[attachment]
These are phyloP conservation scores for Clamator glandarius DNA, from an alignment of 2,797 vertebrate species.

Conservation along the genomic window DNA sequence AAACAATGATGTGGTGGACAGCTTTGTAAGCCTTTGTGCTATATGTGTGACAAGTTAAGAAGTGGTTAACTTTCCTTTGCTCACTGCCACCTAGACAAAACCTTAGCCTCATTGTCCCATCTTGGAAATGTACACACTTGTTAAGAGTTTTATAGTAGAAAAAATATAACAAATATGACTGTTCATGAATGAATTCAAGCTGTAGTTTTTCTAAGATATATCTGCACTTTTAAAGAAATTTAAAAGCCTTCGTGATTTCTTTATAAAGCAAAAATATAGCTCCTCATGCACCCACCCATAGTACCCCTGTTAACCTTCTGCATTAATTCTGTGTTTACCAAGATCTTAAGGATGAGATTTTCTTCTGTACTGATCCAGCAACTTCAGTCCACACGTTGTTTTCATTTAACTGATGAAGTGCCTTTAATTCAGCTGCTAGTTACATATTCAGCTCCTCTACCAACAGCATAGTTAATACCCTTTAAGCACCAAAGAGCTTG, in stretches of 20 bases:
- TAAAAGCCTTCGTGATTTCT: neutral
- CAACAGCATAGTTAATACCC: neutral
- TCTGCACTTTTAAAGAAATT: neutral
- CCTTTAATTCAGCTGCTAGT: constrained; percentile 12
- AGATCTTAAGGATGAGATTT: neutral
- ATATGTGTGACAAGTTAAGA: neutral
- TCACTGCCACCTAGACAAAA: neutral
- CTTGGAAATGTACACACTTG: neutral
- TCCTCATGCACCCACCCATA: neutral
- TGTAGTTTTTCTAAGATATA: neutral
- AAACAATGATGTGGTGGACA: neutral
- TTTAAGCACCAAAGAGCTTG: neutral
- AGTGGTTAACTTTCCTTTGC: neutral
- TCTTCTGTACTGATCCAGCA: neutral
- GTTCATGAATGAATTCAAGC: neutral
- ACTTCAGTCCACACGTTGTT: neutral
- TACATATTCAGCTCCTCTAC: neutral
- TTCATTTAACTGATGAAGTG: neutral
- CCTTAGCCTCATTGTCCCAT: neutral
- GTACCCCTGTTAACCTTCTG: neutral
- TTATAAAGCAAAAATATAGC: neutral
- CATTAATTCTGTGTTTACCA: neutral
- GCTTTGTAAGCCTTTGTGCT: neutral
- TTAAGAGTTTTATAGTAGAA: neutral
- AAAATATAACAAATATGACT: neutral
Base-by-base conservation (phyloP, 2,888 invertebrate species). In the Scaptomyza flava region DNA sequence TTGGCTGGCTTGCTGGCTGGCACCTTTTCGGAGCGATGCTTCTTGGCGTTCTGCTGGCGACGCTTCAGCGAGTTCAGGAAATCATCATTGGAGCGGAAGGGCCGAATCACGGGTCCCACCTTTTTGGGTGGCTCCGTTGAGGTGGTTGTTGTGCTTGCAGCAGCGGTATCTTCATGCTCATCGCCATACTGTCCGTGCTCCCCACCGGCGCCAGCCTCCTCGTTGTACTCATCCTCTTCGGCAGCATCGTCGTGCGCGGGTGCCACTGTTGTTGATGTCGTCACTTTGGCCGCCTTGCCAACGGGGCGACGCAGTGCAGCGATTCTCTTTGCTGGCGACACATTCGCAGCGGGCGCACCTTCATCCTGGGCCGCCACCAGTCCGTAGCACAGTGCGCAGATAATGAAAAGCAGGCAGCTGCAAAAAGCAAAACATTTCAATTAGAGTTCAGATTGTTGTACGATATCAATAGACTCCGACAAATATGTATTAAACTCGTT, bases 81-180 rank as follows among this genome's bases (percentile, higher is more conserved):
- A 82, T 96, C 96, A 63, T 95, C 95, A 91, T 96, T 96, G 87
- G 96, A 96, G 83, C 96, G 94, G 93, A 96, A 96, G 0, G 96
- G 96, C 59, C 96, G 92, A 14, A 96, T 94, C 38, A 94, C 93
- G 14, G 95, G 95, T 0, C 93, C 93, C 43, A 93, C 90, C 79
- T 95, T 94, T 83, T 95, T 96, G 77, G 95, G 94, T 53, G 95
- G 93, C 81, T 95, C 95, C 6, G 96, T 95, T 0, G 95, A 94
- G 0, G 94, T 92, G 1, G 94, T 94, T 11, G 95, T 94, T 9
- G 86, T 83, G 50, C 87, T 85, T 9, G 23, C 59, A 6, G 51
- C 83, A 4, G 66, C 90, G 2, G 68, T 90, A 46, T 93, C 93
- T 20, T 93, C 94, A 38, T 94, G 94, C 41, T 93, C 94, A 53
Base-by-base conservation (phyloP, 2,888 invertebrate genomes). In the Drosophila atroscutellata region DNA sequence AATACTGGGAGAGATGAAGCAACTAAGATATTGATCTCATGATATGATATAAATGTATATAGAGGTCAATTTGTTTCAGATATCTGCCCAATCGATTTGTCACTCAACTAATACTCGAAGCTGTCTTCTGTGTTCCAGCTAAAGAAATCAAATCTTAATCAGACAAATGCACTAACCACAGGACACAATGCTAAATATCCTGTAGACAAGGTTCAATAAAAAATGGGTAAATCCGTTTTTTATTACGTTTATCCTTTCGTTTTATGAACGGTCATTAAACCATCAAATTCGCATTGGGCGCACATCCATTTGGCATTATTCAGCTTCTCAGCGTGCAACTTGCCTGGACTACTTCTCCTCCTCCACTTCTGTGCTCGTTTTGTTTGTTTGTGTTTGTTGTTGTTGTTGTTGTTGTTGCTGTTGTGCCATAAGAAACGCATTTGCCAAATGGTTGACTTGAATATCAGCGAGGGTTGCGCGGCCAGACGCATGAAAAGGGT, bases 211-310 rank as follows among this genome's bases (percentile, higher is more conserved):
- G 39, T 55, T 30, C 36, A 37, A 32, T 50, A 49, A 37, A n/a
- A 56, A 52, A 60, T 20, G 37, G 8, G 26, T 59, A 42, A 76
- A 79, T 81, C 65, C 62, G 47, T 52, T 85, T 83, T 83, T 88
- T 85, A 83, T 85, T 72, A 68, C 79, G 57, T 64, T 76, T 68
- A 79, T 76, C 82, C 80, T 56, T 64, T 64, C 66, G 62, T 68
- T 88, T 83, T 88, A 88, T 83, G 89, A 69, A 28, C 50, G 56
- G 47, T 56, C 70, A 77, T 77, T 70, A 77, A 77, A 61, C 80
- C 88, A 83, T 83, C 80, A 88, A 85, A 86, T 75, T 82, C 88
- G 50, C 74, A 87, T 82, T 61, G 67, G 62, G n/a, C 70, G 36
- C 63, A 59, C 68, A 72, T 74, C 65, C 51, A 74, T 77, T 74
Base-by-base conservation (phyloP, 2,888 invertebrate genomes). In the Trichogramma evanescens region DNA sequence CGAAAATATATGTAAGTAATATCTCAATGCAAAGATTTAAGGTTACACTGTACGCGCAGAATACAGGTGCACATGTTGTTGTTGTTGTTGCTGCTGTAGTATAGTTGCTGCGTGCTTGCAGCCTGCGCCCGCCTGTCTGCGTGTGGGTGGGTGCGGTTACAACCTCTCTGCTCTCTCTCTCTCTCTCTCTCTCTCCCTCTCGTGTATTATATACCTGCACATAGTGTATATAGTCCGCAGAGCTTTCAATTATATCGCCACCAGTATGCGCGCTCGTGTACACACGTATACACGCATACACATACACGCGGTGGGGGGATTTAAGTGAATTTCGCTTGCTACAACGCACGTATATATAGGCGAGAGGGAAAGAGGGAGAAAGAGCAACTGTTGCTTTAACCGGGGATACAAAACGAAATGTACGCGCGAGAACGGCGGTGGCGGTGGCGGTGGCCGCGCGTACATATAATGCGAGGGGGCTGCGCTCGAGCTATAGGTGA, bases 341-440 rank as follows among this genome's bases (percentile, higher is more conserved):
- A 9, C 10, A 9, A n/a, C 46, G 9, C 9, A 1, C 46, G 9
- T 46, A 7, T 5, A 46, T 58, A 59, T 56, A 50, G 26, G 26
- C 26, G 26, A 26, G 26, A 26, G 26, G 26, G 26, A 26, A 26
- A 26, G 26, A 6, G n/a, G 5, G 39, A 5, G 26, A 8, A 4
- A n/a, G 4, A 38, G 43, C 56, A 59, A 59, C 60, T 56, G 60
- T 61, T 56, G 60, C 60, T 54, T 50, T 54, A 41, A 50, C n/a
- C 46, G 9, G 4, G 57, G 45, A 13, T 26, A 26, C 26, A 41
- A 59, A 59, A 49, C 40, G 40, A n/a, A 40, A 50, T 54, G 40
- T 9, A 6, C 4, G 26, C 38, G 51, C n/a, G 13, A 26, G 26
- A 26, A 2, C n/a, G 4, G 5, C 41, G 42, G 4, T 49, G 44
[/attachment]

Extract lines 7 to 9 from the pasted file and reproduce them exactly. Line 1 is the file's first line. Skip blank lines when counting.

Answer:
- AGATCTTAAGGATGAGATTT: neutral
- ATATGTGTGACAAGTTAAGA: neutral
- TCACTGCCACCTAGACAAAA: neutral